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SharePoint App Catalog Development Tips

After several years of building SharePoint Framework solutions on an almost daily basis you get to the point where you’ve managed to find some things that work pretty well. I recently started a new project and after sharing them with the team realized that maybe these tips would be useful to others and so thought to consolidate them into a list.

Change the default view for the tenant app catalog

Probably not the oddest, but certainly in a top 10 oddest OOB settings in SharePoint, is the list view settings for the default view in the tenant app catalog for SharePoint apps which groups by Product ID. Definitely, a head scratcher. Luckily, the catalog is just a plain old (and still classic) SharePoint library. Depending on which type of app catalog (tenant or site collection) and what I’m using it for I have a couple of different go-to views. For the tenant app catalog, I like to change the grouping from the “Product ID” field to the “Tenant Deployed” field and also sort by “Title” so that I can easily find a solution to check its version* or status.

ModifyView Preview Image

Also, did you know that you can “disable” a solution… yeah me either. This is especially useful for application customizers that you’re not currently working on and don’t want to have the overhead of running on the page if you’re not serving it. If you “Edit” the solution in the tenant app catalog you can set the enabled property to `false` and it will no longer be loaded. So, it some of my development site collections I’ll change the view to group by “Enabled” to group what solutions I have ready to go and which I need to enable before I can start working on them again. *Note on version. Unless you’re using the feature framework or changing something in one of the configuration files, the version of the solution (that is the version listed in package-solution.json) doesn’t really affect anything. Regardless, I think it’s immensely useful in tracking what versions are deployed where, so I encourage it’s use in conjunction with the package.json version number. The pnp/spfx-generator has a very nice “version feature” that helps keep them all in sync, even if you don’t use the PnP generator, I recommend appropriating that feature and implementing it in your solution.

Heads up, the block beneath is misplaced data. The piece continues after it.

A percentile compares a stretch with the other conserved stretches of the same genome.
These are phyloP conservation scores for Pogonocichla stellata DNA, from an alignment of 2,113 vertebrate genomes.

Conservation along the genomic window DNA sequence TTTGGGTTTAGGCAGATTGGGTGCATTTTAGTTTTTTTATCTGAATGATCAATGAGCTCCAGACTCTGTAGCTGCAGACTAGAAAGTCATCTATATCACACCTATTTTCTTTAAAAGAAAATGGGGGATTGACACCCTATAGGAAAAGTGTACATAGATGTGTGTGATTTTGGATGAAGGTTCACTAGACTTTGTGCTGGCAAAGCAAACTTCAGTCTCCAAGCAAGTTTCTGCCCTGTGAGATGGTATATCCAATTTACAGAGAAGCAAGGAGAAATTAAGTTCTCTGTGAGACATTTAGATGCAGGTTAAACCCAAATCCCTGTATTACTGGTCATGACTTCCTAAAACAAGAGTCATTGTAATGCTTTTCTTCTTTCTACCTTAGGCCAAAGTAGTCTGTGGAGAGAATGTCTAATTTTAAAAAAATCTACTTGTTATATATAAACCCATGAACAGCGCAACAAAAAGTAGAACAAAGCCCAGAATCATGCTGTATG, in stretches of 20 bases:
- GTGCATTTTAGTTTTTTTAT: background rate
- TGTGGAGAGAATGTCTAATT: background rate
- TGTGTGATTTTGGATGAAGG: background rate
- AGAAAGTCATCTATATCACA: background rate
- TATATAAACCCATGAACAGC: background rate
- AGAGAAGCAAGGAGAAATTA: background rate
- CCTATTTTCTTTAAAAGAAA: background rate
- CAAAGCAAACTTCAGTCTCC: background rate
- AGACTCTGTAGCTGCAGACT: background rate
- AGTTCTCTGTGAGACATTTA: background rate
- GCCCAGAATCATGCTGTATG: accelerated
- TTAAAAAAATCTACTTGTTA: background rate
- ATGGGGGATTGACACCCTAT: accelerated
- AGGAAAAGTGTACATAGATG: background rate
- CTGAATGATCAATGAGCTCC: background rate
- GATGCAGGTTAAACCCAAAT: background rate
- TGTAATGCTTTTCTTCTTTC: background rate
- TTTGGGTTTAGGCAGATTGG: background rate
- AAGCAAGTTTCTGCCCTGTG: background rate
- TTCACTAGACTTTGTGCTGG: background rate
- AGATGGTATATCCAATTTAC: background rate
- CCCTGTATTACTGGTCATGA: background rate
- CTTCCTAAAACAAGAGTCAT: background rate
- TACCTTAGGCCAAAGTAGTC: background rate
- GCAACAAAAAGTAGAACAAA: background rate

Create a developer build

If you’re an SPFx user you’re accustomed to the command: `gulp clean & gulp bundle –ship & gulp package-solution –ship` Did you know that if you leave the –ship off the bundle and package-solution commands you get what I like to refer to as a “developer build”? Effectively it means that the build pipeline creates your manifest and the solution package (.sppkg) but internally the manifest is looking for your solution to be running on localhost, exactly like it is when using the workbench. If you then deploy that package, you will be able to add web parts to pages, or view application customizers without having to play around with query string parameters which saves a lot of time and headaches.

If you can’t use a developer tenant, use a site collection app catalog… maybe use one anyway

From a previous post you know I (and Todd Klindt) are huge proponents of the development tenant. When building solutions, especially web parts or single app part solutions where everything is self-contained (i.e. doesn’t need to pull information from various other areas in the tenant) this is a great choice. However, often you’ll be working on solutions that need to collate information from across your SharePoint environment or the entire tenant and you quickly get to a point that you need realistic data to validate your solution is working as expected. Enter, site collection app catalog. If you’re not familiar with them site collection app catalogs are a very useful feature. I occasionally use them for production solutions when the solution is a one off “app” that will only be deployed in one site collection. There is a bit of a governance issue in that it’s not exactly obvious to everyone what site collections have an app catalog, that said, there is an somewhat hidden OOB way to find them:


As a developer a site collection app catalog has another use. It turns out that if you deploy a solution (even a tenant wide deployed solution) to a site collection app catalog that is also deployed in the tenant app catalog the site collection app catalog version will take precedence. You get several benefits from this “feature”